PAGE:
The Seer

By A. F. Moritz b. 1947
The man was white, grey and pale brown,
the colorless colors of a used-up earth
where water has sunk down,
sunk down so low and risen
so far above the grey-white pale-brown heaven
and shrunk so far within itself
that it will not come back. What can moisten
a shriveled water, or can a clod of ash
regain colors from the identical howl
of a white powder sun?

Not in me, he said,
ever again, but in the street
with engine and worker petals, not papery,
more fragile than that, there will be color.
My eye will reach color, all colors, every one
together, which no one will see in me
ever again.

I turned to the sky then
and it was all one blue, the color of seeing,
and yet was as many blues, as subtle,
as tones of stubble in the most sunken cheek.

Source: Poetry (June 2007).


This poem originally appeared in the June 2007 issue of Poetry magazine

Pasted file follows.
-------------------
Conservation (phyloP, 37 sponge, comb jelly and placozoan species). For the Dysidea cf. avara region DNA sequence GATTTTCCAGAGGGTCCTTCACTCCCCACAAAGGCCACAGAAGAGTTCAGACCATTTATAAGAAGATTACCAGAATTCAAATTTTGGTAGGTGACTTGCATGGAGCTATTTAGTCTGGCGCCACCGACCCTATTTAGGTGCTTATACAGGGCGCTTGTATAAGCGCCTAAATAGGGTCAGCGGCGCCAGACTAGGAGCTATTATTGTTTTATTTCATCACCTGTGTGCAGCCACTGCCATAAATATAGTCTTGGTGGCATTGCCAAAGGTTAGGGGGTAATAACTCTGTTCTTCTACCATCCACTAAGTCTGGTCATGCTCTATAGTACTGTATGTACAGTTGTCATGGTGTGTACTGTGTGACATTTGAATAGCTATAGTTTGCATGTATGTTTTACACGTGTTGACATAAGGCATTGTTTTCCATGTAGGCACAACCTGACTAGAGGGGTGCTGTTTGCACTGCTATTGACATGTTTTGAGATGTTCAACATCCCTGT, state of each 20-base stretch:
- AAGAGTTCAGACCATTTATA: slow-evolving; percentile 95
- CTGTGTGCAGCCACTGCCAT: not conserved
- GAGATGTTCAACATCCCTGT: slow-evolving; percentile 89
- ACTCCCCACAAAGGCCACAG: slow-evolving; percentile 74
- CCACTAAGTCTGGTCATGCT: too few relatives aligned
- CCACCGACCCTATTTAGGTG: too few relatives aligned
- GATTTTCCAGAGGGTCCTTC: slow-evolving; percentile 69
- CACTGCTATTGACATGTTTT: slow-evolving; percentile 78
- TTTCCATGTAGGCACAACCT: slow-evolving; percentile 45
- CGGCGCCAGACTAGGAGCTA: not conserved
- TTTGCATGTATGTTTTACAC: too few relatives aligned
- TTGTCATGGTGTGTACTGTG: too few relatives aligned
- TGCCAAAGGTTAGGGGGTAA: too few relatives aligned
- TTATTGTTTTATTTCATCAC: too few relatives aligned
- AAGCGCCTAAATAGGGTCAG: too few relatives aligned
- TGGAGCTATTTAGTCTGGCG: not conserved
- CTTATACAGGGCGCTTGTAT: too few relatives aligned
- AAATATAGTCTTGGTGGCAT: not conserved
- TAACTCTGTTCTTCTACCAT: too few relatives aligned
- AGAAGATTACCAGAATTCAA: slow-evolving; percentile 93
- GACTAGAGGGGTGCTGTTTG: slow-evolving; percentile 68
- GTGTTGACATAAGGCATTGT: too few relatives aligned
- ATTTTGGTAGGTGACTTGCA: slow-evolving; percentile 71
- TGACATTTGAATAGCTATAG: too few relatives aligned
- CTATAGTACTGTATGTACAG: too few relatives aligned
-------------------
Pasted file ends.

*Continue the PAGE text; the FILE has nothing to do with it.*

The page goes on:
June 2007
 A. F. Moritz


A.F. Moritz (Albert F. Moritz) is the author of more than 15 books of poetry; he has received the Award in Literature from the American Academy and Institute of Arts and Letters, the Relit Award (for Night Street Repairs, named the best book of poetry published in Canada in 2005), an Ingram Merrill Fellowship, and a fellowship from the Guggenheim Foundation. A Canadian citizen, Moritz was born in Ohio and moved to Canada in . . .

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Poem Categorization

SUBJECT Nature, Landscapes & Pastorals, Weather


Poetic Terms Imagery, Free Verse, Metaphor

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